Those leaders who know they have a strong mercy side must be very careful about who they spend time with. All their available time and energy will go to the hurting and the discouraged, leaving minimal time to develop future leaders which is the leader’s main responsibility. The hurting will find you. You will have to find the leaders.


The leader needs to be a proactive fire lighter, not a reactive fire fighter. Many leaders spend so much time dealing with issues in a crises mode that they have precious little time left to deal with the longer term issues so as to not be caught behind the change curve.


We have all heard the expression, "Don’t just sit there, do something." Leaders need to practice, "Don’t just do something, sit there." A good leader will balance out doing and dreaming, active and quiet, energized and hibernating. A good leader will have less on the "do list" and will free up time to "just sit there"--not always chasing his own tail light in the traffic of life.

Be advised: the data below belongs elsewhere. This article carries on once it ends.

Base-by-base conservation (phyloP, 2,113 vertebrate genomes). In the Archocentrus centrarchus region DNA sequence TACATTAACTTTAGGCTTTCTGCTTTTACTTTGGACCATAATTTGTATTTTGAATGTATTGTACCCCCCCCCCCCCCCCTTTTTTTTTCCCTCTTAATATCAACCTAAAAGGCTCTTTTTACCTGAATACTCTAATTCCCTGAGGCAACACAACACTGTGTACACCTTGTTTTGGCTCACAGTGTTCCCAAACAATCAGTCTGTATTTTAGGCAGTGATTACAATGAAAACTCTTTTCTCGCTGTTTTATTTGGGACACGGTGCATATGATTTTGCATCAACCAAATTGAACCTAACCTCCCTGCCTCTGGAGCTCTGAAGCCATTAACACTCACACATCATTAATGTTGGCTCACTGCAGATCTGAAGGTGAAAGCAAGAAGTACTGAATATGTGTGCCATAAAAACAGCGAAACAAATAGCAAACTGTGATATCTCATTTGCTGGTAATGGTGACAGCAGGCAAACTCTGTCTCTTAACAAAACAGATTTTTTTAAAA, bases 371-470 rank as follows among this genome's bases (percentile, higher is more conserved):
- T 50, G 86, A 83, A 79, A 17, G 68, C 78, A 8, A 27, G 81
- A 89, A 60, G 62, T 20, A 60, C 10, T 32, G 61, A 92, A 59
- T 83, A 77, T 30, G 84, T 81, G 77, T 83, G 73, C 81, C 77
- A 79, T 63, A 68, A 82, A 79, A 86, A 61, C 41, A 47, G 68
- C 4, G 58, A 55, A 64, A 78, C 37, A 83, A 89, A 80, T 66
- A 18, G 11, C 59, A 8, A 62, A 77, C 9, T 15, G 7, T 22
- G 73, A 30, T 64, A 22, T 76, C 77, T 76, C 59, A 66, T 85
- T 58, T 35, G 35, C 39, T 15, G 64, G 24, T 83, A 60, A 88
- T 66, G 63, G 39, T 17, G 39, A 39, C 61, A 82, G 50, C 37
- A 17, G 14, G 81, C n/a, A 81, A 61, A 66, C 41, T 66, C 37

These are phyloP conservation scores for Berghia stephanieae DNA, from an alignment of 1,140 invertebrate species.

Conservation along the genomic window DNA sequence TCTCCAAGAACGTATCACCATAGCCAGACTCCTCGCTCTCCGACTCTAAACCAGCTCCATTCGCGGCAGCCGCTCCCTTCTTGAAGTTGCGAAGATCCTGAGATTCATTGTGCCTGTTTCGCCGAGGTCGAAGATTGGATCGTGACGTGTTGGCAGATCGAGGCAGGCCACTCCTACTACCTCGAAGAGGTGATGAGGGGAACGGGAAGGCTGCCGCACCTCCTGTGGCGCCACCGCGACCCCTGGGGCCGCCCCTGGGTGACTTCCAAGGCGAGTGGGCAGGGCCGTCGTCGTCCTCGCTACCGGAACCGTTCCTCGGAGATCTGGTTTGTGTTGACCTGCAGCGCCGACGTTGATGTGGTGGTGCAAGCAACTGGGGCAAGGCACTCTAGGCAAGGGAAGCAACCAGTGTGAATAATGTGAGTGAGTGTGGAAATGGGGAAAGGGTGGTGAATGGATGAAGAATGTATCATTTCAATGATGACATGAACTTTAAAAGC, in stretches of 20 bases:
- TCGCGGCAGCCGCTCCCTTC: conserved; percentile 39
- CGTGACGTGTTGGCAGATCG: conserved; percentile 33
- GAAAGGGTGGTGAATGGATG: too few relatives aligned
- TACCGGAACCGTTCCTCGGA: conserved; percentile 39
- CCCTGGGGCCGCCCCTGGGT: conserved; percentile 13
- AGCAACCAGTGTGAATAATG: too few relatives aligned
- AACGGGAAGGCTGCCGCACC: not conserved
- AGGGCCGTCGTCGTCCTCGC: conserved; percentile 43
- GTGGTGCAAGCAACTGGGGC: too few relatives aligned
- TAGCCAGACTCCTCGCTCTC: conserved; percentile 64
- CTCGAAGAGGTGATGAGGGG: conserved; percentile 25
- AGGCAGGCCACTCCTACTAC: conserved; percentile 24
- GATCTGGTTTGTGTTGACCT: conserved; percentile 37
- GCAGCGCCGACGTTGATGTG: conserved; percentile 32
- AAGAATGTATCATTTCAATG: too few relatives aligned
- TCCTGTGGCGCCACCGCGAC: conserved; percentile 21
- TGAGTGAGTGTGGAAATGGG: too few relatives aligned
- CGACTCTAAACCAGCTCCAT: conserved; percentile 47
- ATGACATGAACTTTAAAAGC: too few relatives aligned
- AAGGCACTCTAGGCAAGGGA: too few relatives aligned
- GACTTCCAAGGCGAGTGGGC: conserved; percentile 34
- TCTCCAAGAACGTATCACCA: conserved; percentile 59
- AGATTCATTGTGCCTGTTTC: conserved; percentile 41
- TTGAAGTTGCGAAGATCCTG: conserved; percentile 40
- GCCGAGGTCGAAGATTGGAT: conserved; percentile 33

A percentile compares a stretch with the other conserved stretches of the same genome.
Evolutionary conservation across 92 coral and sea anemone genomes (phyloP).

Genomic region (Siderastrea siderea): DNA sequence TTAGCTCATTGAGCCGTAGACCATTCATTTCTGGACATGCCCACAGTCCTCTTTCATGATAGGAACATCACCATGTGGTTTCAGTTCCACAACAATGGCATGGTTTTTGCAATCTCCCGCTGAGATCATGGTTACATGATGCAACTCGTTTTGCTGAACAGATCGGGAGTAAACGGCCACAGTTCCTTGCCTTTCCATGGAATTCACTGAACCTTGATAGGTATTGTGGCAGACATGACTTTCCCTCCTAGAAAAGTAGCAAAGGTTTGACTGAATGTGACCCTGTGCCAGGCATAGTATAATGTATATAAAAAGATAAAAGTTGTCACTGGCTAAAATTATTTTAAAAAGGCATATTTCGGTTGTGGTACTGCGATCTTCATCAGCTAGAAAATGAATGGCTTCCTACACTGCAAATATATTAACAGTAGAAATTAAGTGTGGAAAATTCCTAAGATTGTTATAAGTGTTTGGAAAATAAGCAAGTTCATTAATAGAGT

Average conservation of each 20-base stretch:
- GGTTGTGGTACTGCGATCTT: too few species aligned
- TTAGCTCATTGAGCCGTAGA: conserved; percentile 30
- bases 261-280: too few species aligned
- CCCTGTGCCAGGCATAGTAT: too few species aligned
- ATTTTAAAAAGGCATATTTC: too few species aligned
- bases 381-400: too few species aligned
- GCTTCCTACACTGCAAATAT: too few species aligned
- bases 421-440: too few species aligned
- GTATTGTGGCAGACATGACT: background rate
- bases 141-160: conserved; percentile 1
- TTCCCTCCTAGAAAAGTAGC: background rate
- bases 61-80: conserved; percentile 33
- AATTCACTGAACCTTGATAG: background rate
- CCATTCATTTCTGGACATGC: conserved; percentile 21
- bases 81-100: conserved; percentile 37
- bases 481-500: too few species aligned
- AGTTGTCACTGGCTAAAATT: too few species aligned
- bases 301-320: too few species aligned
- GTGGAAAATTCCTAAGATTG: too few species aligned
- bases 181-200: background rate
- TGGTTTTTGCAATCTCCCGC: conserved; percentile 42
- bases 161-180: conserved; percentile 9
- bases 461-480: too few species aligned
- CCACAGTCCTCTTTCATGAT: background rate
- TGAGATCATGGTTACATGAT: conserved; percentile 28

Many leaders are entirely too busy with the day-to-day issues and spend comparatively little time in creative dreaming and time alone with God. Peter Drucker says that action without thinking is the cause of every failure. 


The war will not be won from behind the pulpit. Many leaders invest entirely too much time in public teaching in spite of the fact that statistics show that 70-80% of most audiences are not listening and will not apply what they are getting. Speaking to the crowds needs to be balanced out with investing quality and quantity time with the few who can and will reproduce (2 Timothy 2:2).